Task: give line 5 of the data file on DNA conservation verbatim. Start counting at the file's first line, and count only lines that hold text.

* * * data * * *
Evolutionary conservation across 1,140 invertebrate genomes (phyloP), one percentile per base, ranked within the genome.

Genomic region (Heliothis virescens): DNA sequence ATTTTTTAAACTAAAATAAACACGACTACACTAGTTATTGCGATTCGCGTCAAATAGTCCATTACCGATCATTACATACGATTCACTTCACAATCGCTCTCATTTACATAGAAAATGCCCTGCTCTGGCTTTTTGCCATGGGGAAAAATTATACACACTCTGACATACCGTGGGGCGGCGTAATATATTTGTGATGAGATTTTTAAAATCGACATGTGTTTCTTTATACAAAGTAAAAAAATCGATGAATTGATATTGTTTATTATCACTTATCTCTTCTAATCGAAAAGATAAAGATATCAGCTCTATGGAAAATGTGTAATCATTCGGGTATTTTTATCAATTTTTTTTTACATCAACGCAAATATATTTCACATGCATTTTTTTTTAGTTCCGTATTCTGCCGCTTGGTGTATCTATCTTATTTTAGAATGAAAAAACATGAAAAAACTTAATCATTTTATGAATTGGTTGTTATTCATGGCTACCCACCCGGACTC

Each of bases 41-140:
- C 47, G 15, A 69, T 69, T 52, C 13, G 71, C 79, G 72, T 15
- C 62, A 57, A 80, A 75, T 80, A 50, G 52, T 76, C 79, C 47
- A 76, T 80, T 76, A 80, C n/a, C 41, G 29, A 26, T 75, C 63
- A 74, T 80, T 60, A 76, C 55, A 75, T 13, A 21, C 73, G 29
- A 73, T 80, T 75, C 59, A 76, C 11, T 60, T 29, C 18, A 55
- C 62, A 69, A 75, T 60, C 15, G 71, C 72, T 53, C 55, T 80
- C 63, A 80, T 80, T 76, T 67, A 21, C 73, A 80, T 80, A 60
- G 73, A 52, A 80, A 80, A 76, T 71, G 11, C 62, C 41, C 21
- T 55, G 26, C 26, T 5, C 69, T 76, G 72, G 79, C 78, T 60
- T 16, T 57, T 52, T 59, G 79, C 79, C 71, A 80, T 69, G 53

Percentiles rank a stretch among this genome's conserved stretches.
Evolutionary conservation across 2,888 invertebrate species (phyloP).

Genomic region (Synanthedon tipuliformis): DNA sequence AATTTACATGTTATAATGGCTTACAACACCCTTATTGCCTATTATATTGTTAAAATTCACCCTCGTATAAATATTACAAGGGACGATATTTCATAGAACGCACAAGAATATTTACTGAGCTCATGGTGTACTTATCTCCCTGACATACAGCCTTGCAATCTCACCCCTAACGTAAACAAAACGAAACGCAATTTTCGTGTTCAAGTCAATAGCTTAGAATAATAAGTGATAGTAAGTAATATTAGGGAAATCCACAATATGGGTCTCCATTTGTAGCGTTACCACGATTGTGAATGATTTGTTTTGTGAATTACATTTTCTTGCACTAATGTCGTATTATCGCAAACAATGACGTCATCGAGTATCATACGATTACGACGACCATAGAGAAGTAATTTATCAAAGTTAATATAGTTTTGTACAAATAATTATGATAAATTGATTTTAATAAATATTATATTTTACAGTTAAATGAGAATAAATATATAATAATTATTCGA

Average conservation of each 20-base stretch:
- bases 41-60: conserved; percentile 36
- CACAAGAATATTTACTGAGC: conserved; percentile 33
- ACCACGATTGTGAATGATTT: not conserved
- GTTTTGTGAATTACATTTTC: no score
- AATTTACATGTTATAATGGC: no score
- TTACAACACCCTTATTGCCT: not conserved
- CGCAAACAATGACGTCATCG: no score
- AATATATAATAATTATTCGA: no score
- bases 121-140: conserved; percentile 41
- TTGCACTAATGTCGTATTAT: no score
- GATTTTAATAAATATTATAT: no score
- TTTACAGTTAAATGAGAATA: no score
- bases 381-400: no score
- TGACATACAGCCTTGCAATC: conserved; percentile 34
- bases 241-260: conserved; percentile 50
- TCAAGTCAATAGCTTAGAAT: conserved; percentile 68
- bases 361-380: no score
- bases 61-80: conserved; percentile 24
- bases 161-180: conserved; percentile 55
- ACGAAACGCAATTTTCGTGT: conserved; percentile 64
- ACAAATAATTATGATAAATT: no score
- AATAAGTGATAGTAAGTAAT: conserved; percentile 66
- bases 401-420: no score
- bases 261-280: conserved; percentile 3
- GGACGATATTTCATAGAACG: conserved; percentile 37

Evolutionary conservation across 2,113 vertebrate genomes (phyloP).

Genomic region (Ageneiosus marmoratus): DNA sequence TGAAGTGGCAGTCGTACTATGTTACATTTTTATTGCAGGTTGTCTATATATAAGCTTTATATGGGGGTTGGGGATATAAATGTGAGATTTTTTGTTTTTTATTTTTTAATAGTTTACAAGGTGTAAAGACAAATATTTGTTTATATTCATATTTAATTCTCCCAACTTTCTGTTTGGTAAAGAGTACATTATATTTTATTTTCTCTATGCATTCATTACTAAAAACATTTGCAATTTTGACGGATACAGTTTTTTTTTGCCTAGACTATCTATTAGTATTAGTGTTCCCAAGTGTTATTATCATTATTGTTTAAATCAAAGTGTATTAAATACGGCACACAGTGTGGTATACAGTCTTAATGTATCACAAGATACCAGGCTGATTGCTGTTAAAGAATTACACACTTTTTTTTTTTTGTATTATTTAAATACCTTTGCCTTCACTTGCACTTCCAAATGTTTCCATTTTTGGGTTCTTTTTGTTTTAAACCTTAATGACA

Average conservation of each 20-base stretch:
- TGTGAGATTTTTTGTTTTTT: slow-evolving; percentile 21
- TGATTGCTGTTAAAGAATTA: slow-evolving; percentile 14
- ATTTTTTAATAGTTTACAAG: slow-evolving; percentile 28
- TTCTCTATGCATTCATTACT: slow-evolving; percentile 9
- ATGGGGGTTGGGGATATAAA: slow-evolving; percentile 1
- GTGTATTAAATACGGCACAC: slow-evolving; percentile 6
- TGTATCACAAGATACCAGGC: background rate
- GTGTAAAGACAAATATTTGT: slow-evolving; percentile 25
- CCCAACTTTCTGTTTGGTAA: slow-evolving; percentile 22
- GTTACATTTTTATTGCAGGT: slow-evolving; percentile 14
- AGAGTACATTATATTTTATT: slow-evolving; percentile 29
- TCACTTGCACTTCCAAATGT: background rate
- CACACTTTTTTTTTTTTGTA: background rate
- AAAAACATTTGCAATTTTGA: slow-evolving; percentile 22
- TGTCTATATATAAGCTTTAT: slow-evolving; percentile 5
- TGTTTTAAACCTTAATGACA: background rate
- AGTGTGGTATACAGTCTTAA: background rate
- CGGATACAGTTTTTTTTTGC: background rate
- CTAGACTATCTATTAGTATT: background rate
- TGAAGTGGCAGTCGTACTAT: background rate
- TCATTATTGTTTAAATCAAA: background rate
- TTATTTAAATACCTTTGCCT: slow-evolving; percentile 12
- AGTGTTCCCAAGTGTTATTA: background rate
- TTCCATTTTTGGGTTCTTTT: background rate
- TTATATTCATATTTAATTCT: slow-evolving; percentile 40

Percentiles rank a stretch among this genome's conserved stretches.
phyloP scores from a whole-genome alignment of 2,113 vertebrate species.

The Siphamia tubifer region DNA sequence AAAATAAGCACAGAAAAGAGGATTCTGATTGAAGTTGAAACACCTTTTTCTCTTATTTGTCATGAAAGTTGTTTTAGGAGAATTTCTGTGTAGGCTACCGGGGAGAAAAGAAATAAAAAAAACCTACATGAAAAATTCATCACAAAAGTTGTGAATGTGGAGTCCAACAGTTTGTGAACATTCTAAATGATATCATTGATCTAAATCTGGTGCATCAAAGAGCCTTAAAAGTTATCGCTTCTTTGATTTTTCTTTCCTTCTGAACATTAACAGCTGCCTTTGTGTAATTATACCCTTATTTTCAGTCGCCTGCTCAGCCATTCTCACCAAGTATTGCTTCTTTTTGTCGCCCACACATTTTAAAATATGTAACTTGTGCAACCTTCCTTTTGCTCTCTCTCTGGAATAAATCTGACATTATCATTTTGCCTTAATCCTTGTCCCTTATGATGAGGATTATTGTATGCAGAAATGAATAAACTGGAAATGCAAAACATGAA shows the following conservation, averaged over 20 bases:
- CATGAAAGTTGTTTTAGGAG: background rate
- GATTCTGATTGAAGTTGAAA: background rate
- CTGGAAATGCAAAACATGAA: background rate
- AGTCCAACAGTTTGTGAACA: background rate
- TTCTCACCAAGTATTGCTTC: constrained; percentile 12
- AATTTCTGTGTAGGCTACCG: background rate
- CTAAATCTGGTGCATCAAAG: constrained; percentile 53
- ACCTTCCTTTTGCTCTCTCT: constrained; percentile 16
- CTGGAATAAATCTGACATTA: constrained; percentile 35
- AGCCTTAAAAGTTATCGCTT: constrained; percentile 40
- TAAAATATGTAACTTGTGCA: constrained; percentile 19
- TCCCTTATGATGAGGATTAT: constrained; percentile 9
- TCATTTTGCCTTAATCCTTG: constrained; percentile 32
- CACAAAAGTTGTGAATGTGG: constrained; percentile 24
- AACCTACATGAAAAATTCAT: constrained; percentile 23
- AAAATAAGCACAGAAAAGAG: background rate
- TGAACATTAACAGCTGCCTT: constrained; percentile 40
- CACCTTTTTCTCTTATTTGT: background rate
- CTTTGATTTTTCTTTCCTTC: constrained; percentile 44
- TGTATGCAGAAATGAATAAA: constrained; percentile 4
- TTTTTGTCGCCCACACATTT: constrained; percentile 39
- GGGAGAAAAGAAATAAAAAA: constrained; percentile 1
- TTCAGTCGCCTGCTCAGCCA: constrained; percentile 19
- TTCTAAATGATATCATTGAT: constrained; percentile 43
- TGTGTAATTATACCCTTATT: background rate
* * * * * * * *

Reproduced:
- C 62, A 57, A 80, A 75, T 80, A 50, G 52, T 76, C 79, C 47